The changing role and work of British nurse tutors: a study within two demonstration Project 2000 districts


  • Sada Camiah MPhil BEd(Hons) RGN RNT CertEd(FE)

    1. Senior Lecturer Department of Acute Health, Midwifery and Women's Studies, University of Luton, Britannia Road, Bedford MK42 9DJ, England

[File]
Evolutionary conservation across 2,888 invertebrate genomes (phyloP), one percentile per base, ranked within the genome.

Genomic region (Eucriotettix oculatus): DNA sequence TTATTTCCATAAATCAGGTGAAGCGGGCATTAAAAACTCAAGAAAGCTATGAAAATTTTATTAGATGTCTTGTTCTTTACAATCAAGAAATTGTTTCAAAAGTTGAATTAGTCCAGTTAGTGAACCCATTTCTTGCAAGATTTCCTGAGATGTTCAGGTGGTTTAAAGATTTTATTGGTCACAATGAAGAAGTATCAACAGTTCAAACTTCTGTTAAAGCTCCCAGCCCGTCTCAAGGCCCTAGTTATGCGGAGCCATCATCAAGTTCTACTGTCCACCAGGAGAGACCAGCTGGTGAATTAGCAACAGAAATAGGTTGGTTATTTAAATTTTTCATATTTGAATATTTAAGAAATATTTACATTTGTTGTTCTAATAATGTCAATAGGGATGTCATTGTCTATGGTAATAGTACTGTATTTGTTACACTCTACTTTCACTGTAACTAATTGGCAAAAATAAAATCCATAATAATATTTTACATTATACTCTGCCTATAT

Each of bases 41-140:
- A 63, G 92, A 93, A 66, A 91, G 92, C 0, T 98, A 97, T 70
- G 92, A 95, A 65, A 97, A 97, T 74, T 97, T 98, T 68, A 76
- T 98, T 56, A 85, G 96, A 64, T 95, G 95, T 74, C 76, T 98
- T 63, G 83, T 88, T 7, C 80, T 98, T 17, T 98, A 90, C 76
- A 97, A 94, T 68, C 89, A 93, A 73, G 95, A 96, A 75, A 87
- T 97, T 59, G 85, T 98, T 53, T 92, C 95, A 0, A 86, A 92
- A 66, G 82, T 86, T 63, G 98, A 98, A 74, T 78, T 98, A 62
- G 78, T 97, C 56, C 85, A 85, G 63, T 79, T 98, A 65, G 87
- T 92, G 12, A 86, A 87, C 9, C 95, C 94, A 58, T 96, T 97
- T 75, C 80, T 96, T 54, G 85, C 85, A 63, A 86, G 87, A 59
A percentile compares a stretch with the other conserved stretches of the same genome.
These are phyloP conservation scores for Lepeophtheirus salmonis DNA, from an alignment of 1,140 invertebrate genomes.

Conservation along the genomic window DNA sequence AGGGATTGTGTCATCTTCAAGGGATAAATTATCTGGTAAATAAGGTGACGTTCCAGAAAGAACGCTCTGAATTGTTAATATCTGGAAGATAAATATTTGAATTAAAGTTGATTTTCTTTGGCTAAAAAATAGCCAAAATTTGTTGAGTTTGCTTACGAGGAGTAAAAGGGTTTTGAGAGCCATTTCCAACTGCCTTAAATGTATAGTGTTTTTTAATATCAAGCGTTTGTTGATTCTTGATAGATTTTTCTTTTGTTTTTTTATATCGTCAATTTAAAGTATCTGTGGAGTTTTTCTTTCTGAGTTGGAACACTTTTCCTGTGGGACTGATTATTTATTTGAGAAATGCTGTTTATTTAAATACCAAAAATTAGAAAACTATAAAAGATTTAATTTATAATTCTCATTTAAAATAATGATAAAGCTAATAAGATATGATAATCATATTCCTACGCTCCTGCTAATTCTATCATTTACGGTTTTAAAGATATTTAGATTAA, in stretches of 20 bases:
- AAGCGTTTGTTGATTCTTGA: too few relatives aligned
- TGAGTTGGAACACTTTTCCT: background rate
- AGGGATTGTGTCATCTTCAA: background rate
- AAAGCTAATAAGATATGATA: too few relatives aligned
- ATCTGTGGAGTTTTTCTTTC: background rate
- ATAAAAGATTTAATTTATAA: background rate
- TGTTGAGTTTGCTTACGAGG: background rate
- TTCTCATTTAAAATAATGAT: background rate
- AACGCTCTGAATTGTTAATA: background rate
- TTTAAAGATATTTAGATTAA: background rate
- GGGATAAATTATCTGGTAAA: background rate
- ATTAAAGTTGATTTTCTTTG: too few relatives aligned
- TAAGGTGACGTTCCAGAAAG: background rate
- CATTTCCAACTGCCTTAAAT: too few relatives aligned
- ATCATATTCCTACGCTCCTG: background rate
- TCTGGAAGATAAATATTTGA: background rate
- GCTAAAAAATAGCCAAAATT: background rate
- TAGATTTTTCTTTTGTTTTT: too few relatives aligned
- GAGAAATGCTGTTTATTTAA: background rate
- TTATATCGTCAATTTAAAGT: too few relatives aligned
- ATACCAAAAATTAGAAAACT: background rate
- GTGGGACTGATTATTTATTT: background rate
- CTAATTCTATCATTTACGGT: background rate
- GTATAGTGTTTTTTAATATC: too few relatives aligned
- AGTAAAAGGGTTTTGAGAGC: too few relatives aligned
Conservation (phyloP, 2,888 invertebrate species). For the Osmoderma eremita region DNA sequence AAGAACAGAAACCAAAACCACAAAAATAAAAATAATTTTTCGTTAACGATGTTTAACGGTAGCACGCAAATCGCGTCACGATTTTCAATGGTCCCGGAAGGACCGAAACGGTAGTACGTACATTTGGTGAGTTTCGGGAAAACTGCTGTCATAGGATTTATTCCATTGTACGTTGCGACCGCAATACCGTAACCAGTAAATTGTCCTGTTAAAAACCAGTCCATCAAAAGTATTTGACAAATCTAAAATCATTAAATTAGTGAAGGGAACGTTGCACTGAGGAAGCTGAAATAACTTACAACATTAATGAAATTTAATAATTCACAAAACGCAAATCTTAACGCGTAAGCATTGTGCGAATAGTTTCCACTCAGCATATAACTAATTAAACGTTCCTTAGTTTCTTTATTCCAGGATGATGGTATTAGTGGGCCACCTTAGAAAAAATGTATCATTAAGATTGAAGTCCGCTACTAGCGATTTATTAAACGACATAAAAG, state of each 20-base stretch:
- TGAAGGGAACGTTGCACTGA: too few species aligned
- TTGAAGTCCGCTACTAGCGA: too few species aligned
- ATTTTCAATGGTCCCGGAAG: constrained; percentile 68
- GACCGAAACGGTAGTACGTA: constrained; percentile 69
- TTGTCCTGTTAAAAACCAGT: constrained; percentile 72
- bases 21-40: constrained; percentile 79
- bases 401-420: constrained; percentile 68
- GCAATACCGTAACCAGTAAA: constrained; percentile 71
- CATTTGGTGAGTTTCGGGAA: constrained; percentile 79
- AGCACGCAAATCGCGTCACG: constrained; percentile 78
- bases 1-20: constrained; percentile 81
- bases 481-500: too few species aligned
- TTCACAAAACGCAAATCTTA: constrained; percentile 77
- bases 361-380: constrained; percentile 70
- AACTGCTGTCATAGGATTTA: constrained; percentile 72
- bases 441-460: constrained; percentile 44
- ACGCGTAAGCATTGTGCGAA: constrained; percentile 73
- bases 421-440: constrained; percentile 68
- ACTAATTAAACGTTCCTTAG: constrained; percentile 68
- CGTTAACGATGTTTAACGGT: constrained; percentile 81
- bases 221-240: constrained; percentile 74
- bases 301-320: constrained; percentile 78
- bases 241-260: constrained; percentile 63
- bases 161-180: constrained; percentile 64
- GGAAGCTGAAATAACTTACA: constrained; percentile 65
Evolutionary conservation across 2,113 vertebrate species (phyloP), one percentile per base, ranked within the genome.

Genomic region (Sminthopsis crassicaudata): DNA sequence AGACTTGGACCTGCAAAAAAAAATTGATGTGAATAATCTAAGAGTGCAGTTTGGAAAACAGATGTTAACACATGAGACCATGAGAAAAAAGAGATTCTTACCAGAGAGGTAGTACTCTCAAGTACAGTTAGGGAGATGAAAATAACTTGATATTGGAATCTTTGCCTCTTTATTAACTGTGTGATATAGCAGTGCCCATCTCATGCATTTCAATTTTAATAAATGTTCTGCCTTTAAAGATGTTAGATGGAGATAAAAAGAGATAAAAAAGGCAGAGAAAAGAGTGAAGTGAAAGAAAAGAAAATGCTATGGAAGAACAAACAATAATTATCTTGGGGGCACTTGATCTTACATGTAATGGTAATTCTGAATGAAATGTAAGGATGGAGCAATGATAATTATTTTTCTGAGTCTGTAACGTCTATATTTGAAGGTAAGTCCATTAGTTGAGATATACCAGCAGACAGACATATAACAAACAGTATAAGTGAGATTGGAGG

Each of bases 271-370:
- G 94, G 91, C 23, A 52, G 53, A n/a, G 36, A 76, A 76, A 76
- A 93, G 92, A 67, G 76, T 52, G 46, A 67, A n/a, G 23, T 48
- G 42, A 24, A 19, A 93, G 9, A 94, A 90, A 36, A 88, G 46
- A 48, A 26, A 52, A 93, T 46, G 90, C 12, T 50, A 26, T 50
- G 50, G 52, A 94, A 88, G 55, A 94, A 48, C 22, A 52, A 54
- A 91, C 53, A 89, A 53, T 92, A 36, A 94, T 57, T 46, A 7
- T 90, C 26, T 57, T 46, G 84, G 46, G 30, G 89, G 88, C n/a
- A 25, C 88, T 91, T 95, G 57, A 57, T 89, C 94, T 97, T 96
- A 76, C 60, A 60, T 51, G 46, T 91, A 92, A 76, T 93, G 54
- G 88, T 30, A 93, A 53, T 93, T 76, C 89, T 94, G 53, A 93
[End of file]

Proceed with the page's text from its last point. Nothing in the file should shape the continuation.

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This study was designed to describe the main changes in the role and work of nurse tutors brought about by Project 2000 initiatives, with a view to exploring what the work of nurse tutors would be in the future It was centred upon two demonstration Project 2000 districts, chosen to provide contrasts Data were collected over a 15-month period from a range of stake-holders, but with the priority on nurse tutors themselves, using semi-structured individual and group interviews The results showed that, in future, the role and work of nurse tutors would adapt to reflect the integration into a higher educational environment The main changes expected include alternative approaches to teaching and learning, for example student-centred teaching and open modes of study, greater subject specialization, more teaching across ‘schools’, larger class involvement, more effective educational organization and management, closer liaison with the service provider units, and more effective time management The study found that nurse tutors would be required to diversify their work through new initiatives, to undertake consultancy and research and to compete more for resources — developments which were not universally welcomed